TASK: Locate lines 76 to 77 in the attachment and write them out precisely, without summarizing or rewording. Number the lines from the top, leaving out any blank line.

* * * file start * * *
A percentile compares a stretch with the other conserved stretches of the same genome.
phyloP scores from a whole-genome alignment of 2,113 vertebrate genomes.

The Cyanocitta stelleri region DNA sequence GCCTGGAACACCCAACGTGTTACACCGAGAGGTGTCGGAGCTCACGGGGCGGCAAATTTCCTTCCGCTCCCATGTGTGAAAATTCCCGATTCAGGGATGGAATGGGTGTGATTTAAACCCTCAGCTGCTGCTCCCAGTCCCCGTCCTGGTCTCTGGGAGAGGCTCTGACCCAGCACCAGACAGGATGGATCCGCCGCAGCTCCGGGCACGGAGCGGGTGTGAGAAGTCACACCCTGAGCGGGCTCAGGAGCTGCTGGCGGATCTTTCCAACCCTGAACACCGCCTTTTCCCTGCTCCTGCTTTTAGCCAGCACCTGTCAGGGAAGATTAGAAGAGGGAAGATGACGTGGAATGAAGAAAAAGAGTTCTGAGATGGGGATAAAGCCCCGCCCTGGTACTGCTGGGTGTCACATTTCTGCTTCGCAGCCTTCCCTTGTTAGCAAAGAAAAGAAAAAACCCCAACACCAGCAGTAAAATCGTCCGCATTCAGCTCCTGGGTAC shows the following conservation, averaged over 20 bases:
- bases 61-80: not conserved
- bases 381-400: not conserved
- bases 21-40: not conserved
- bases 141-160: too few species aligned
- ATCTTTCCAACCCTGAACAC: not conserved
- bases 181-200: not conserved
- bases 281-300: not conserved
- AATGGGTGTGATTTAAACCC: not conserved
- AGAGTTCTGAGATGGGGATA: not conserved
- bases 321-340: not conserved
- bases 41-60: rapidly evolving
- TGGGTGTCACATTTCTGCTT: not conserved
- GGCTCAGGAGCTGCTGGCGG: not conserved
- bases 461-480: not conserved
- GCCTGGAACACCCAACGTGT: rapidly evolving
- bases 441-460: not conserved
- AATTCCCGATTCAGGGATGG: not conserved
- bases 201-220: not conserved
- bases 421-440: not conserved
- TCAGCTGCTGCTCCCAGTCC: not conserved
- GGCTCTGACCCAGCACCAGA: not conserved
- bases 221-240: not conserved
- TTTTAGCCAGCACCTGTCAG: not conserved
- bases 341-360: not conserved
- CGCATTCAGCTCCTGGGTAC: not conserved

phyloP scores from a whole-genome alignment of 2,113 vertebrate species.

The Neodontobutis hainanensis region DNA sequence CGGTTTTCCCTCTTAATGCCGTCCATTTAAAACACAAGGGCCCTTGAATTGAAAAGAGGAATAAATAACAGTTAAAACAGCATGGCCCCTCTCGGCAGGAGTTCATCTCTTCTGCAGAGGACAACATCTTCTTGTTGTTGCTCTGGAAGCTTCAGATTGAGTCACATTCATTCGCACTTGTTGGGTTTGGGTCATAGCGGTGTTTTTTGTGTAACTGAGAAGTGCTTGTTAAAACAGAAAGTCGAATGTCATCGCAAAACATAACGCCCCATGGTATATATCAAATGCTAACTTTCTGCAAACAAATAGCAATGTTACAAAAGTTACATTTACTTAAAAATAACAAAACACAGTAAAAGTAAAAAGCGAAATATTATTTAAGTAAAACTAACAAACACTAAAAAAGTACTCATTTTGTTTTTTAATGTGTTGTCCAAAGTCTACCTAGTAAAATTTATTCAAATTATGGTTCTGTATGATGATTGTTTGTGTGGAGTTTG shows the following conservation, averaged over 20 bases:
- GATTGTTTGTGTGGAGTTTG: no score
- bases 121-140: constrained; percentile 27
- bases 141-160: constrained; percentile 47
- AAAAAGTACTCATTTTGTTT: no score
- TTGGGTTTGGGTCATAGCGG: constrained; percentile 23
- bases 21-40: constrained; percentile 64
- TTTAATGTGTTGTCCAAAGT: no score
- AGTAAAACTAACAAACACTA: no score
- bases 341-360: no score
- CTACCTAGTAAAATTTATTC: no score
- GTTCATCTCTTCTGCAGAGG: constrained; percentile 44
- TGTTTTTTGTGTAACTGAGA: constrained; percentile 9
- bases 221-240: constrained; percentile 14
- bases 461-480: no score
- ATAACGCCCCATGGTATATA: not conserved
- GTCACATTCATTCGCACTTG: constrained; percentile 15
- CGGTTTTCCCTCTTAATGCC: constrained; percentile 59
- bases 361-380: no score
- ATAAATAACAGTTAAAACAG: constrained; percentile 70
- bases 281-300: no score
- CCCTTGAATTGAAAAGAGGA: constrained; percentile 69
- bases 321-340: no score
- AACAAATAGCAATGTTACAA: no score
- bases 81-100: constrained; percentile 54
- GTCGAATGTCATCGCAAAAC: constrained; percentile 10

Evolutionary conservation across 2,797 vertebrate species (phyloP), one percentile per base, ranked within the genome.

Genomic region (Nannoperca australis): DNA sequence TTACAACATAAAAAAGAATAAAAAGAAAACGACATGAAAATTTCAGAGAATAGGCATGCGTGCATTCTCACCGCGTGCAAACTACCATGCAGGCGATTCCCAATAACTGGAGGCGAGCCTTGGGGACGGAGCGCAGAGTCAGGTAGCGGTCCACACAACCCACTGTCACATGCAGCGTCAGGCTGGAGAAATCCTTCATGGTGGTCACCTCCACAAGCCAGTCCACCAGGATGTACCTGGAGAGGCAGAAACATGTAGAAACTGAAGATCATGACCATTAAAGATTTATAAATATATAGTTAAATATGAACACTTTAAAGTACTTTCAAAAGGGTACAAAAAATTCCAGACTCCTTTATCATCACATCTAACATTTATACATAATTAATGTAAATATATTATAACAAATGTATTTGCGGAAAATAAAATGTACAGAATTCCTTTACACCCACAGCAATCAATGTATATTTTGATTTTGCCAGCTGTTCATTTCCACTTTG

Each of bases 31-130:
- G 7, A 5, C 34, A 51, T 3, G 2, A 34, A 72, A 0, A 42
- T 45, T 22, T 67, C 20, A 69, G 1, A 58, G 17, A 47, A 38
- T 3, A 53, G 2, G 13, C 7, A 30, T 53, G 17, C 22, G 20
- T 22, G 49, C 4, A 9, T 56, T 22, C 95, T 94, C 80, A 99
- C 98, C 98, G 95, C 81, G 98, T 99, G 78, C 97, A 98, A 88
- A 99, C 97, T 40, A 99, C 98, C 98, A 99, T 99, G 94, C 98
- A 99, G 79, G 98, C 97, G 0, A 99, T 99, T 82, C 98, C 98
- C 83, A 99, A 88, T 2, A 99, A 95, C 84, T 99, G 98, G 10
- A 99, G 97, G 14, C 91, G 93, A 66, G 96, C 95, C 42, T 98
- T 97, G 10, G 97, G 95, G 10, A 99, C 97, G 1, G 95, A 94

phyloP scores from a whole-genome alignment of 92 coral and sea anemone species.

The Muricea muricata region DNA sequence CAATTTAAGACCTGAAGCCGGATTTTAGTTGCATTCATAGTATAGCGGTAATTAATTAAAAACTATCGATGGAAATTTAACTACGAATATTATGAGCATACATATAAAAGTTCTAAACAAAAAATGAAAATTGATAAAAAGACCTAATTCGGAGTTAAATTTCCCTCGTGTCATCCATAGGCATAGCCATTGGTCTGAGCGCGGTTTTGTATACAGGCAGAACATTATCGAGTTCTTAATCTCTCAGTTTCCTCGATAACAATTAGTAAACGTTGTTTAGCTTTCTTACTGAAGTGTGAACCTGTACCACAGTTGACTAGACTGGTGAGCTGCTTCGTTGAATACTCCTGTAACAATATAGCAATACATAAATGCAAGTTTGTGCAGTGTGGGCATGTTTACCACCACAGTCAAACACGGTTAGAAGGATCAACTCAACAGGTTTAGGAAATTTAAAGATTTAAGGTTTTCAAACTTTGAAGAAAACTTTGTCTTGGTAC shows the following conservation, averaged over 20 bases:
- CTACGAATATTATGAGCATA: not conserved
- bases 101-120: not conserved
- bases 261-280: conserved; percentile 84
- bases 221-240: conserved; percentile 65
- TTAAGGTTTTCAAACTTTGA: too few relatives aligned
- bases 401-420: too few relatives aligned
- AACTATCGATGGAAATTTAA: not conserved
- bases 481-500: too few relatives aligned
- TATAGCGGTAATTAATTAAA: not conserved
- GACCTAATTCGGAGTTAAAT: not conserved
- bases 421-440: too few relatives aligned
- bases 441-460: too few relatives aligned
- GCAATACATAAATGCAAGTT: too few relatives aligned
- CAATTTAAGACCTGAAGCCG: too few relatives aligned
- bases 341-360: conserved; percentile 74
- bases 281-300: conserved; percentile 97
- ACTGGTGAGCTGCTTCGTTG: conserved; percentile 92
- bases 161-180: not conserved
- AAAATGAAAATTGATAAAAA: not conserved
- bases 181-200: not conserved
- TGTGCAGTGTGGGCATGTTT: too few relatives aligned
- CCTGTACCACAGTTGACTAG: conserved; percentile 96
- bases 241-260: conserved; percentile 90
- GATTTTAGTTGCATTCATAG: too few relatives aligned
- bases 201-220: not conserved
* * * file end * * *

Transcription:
- bases 401-420: too few relatives aligned
- AACTATCGATGGAAATTTAA: not conserved